December 15, 2005
Visionary property owners try some new tools
By RENEE TIETJEN
General Services Administration
Basically a BIM is a data repository for all information about a building. The process of creating the information so it can be seamlessly exchanged by those who need it throughout a facility's life-cycle, is called buildingSMART.
These tools represent a fundamental paradigm shift, like the textile machines were to hand knitters during the Industrial Revolution. BIM and buildingSMART are changing the process of planning, developing, designing, constructing, fabricating, operating, repairing and disposing of capital assets.
BIM vs. CADD
In the 1980s, CADD technology automated the creation of architectural drawings, but little change was made in the way information was created, stored and ultimately communicated to others.
BIM is a completely new system. Instead of using a geometric shape (like a rectangle to symbolize a door), BIM uses a parametric relational database which ties all information about the object together. Therefore, what is known about a door is not only its shape, but also its dimensions, fire rating, composition, frame, cost, color, hardware, etc.
The information is stored as data instead of geometry, so it can be viewed in many different ways. A 3-D fly-through or a model rotation, as well as material quantities for cost estimating, parts lists, warranties and maintenance information or any combination of the information stored in the model including the ability to print out standard 2-D plan sets can be obtained by a database query specifying a particular "view."
A change to a dataset in one view is changed for all associated views as well, which helps reduce mistakes and errors.
Communication is enhanced with BIM because of its ability to extract robust 3-D images of the data that help everyone, including the AEC team, buyers, financiers and renters, understand what is intended. People respond better to images that mimic reality.
This is especially important when the building's structure, mechanical, electrical and plumbing systems are in design. Threading ductwork, fire suppression, electrical and cable trays through spaces that looked sufficient in 2-D are often found to be inadequate during construction. A BIM reduces this risk by allowing interferences to be visually obvious in 3-D. Even better, clash detection software is now available to pinpoint problems automatically.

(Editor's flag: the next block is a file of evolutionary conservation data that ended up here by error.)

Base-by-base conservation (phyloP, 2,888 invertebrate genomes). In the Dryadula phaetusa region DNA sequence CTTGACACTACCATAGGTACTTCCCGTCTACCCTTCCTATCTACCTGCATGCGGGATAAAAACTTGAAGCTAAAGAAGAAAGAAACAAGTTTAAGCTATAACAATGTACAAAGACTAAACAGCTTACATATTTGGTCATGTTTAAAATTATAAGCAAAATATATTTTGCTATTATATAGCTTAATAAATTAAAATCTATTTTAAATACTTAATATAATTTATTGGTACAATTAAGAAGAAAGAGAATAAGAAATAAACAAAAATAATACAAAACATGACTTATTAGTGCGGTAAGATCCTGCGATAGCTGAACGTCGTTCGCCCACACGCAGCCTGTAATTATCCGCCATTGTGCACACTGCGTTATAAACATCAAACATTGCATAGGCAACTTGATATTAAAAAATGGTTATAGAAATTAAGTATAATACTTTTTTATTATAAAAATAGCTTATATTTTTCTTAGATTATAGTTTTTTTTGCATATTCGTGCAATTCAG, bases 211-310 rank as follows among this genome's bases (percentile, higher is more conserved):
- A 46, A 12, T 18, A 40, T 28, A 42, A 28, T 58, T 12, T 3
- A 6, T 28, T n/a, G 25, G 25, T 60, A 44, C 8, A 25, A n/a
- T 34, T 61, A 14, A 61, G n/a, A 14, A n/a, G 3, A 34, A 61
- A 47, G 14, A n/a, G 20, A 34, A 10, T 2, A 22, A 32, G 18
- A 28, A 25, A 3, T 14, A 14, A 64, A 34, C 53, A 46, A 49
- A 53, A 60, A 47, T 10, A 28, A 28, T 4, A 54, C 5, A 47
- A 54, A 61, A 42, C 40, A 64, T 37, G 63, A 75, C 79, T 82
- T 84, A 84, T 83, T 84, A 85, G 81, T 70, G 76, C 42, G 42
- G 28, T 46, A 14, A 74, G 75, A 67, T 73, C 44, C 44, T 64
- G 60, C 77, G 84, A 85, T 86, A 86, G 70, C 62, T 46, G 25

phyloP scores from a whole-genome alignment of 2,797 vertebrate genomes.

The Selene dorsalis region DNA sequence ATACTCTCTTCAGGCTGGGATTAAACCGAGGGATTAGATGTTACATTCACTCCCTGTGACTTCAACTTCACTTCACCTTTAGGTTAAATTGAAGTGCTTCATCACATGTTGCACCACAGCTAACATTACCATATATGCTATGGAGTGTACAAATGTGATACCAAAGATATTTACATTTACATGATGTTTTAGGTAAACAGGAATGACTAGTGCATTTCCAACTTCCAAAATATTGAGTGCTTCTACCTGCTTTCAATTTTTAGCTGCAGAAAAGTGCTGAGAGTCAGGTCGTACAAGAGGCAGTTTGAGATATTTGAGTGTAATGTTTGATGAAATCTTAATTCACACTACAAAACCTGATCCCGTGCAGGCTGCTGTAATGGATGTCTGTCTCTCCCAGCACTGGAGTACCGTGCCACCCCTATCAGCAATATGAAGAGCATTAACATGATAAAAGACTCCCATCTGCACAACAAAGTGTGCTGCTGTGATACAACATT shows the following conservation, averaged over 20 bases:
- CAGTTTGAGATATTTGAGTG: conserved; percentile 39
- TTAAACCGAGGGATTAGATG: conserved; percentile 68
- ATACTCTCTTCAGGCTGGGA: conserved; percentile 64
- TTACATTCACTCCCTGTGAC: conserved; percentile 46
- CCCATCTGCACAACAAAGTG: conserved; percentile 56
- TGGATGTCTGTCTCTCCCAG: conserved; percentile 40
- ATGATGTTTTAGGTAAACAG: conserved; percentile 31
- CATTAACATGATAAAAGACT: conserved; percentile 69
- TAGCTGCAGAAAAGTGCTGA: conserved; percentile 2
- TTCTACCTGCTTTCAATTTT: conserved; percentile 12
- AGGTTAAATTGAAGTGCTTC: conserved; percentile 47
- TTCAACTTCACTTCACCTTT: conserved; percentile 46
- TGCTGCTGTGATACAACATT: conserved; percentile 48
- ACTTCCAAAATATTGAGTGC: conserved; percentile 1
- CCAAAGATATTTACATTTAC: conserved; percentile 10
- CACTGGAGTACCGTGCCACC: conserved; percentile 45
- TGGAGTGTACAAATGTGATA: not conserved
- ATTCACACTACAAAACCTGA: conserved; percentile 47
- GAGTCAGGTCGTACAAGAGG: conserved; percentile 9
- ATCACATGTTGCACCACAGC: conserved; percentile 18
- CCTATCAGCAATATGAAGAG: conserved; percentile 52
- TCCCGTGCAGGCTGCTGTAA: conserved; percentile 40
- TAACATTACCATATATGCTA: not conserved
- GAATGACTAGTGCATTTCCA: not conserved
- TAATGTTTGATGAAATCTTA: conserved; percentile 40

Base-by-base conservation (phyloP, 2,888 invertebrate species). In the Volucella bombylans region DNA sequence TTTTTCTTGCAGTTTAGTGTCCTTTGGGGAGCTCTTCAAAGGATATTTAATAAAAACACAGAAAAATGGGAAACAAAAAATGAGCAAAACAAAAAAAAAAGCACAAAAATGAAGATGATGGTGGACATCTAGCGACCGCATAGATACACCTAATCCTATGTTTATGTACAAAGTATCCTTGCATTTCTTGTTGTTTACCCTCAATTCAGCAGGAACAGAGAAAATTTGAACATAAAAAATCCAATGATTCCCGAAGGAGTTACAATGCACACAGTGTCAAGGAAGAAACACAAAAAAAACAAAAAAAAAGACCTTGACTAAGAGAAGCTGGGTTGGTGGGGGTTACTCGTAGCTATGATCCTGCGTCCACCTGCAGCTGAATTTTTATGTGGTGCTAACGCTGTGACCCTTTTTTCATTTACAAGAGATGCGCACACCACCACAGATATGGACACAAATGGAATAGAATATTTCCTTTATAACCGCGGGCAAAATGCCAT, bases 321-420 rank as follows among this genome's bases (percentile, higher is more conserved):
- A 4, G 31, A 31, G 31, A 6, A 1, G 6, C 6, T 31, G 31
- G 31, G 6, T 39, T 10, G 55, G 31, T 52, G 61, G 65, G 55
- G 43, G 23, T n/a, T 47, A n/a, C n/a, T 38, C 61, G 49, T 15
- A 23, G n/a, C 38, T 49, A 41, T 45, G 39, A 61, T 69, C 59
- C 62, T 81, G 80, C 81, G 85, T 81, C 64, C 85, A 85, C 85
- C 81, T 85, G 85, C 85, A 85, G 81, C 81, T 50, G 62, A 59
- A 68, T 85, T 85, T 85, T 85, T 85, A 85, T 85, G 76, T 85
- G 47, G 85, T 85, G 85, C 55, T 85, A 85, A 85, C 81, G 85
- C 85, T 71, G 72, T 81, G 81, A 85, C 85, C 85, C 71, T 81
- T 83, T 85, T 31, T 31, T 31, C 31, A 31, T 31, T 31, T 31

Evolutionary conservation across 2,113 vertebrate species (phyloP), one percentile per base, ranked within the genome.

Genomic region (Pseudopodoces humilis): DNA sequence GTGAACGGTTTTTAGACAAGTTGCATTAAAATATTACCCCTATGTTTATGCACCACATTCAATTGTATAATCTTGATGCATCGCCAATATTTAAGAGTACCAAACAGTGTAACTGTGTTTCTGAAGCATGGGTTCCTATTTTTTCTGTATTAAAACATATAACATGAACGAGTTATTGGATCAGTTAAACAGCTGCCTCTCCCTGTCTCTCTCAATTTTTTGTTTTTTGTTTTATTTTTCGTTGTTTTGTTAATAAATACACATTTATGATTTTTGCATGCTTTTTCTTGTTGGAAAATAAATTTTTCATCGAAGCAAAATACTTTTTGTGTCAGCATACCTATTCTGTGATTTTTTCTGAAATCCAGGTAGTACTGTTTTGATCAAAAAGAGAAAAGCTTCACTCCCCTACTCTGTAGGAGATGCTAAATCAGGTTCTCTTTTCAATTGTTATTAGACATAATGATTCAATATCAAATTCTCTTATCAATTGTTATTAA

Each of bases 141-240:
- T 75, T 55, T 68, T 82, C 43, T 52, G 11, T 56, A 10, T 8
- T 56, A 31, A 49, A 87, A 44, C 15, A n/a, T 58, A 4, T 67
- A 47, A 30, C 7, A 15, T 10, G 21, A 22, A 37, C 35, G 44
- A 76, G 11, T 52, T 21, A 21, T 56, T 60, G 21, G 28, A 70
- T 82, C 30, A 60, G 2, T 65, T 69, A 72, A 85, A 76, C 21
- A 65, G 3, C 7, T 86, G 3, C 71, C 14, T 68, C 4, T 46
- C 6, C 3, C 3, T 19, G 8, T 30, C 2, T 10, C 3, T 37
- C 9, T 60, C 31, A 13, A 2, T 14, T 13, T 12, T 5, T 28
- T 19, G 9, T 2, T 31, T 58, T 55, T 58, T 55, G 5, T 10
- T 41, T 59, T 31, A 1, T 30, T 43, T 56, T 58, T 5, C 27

Since BIM is a virtual representation of the real world, it can simulate real world behavior before and after construction, such as predicting energy consumption to better manage long-term operating costs.
Tracking owner targets as the project matures during design is also possible, such as monitoring optimal rentable square feet and usage types and LEED certification credits.
Perhaps one of the more significant tracking capabilities relates to cost estimating. Costs can be associated with building elements; they can be tracked by parts or assembly, by core and shell, and by overall and individual tenant improvements. With better tracking ability, unhappy tenants and bid busts will be far less likely.
The creation of a robust BIM is still problematic because of the difficulties of seamless data exchange.
Last year, the National Institute of Standards and Technology concluded that at least $15.8 billion is wasted in the United States annually in the capital facilities industry due the lack of interoperability: the ability to effectively reuse information during the life-cycle of a facility.
BuildingSMART is an effort to encourage a solution: the process of passing data seamlessly between the people who need it. Reusing rather than recreating the data improves efficiency, reduces errors and saves money.